Building a new kernel


14 posts
by Doctorwho8 » Wed Jan 23, 2013 7:13 pm
Hello!
I am familiar with the steps to build a new kernel using the tools for Linux. Naturally on Intel platforms. ;) However for doing so on the Pi using Raspbian I believe I am presuming that the steps are similar ;) but that the whole business needs to launched using the root user shell after entering at the prompt $sudo bash, which then takes me to the root user's prompt # and from there go ahead and go to the source directory. :shock:

Next steps after entering the kernel source code one are therefore much the same as on my Intel box? Correct?

The only part that has me rather peeved is how the whole thing is retrieved. I'm still getting used to the ways that the Debian based distribution retrieves packages and installs them. (Including the kernel source code.)

If anyone is curious it is because I need to add more modules to cover what else I would want to attach, plus I'm more used to having the USB based mass storage module also pull in the SCSI layer's disk drive one as well.
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by madman_xxx » Wed Jan 23, 2013 8:39 pm
I'm not sure what are you asking for... If you ask for a kernel source, there is a package for that, but AFAIK it is outdated, so you should download the kernel from repository. There are two versions - 3.2.27 (not to be confused with 3.2.27+), and 3.6.y (3.6.11). After you download the kernel, you can start its configuration to enable extra modules you require.
PS: SCSI storage is already included with stock kernel, doesn't have to be explicitly enabled.
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by rpdom » Thu Jan 24, 2013 7:10 am
You shouldn't need to be root to compile a kernel, only to install it once it has been compiled.

Having said that, I've not tried compiling a kernel for my Pi (yet), although I do it on a regular basis for some of my Debian x86 boxen. Once you get used to the steps required, the actual build part is quite easy.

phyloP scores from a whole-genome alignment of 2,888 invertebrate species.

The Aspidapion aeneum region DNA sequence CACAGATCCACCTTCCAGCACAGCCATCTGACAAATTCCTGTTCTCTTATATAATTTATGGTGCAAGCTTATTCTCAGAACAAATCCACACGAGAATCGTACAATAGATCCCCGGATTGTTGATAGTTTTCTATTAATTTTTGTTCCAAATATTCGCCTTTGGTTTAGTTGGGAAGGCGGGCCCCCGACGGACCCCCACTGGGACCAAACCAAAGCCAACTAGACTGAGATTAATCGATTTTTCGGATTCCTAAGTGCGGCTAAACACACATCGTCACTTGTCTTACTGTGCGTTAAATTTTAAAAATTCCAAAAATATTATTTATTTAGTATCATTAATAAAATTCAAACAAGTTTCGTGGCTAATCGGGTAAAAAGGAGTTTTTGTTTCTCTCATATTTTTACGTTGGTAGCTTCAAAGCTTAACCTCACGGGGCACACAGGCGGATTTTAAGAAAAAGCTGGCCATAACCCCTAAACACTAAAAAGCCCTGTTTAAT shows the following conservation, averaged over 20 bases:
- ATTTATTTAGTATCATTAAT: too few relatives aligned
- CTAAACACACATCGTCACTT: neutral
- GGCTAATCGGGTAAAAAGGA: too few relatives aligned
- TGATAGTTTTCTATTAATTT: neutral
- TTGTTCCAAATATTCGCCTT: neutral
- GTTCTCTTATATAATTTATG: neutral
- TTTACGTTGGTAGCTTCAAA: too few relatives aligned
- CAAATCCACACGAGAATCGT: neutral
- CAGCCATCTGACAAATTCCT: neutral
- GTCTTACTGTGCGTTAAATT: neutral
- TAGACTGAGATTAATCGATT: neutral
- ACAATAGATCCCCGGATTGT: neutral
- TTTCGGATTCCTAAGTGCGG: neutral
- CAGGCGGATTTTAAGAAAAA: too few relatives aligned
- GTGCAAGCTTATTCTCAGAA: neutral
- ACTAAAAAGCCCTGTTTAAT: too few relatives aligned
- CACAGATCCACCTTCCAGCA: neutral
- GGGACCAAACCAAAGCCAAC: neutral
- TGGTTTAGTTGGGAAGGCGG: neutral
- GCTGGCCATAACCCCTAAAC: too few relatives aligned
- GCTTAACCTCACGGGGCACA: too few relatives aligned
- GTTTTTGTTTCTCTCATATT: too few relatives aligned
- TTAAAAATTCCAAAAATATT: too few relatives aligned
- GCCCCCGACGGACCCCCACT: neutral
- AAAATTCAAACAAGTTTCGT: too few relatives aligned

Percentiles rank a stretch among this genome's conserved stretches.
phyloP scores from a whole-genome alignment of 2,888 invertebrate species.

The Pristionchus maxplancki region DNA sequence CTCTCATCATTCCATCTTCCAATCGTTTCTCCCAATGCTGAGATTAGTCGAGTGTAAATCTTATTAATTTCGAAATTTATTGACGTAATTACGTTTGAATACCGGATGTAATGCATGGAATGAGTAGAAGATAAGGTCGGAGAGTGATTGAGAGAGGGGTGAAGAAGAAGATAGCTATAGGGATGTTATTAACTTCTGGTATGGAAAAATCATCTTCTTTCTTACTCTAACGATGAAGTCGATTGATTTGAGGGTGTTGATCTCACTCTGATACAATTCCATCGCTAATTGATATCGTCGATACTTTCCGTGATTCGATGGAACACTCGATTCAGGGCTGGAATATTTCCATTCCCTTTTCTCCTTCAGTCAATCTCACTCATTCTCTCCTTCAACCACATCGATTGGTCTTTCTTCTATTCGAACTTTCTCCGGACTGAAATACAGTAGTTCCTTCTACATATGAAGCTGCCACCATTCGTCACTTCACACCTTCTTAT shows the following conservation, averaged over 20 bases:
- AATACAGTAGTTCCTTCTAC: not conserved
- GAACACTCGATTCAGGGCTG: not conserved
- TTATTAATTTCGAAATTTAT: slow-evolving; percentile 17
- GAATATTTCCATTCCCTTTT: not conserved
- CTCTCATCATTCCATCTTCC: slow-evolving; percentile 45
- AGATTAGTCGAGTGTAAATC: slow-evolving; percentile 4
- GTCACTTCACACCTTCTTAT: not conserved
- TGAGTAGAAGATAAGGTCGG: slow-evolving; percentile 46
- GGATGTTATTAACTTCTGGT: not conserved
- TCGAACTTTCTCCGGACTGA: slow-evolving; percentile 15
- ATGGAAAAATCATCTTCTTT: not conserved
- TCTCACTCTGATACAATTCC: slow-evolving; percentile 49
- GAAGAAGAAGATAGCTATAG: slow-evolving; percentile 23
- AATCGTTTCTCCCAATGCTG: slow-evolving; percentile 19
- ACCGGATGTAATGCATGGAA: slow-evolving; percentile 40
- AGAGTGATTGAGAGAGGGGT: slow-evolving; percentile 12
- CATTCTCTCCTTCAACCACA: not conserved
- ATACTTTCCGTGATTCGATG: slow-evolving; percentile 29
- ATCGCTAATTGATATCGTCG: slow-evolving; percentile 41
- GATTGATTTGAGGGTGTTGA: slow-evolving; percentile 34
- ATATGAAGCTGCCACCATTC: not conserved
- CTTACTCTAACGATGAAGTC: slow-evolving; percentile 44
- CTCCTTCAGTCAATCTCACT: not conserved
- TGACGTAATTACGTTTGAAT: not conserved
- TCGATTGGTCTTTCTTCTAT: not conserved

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by MaxK1 » Thu Jan 24, 2013 10:32 am
SCSI storage is enabled, but not all chipset specific stuff stuff is. Cypress chipset support for example _is_ needed at least for my adaptor - there may be others. At least in the 3.2 kernels, I had to build my own to get my external Cypress based USB<-->HDD adaptor to work. Be prepared to wait if you build "natively" - On an overclocked Rev 1 Pi it took about 6 1/2 hours...
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by madman_xxx » Thu Jan 24, 2013 12:53 pm
MaxK1 wrote:Be prepared to wait if you build "natively" - On an overclocked Rev 1 Pi it took about 6 1/2 hours...

That's why cross-compilation is a better choice. Comprehensive guide for that (among other things) can be found here:
http://elinux.org/RPi_Kernel_Compilation
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by MaxK1 » Thu Jan 24, 2013 1:04 pm
Well, it gave the pi and HDD a good workout in a semi-sealed metal box. And doing an overnight build is no big deal. If I had been in a hurry to test it, cross compiling would have been the way to go.
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by Doctorwho8 » Thu Jan 24, 2013 2:59 pm
madman_xxx wrote:
MaxK1 wrote:Be prepared to wait if you build "natively" - On an overclocked Rev 1 Pi it took about 6 1/2 hours...

That's why cross-compilation is a better choice. Comprehensive guide for that (among other things) can be found here:
http://elinux.org/RPi_Kernel_Compilation


Hello!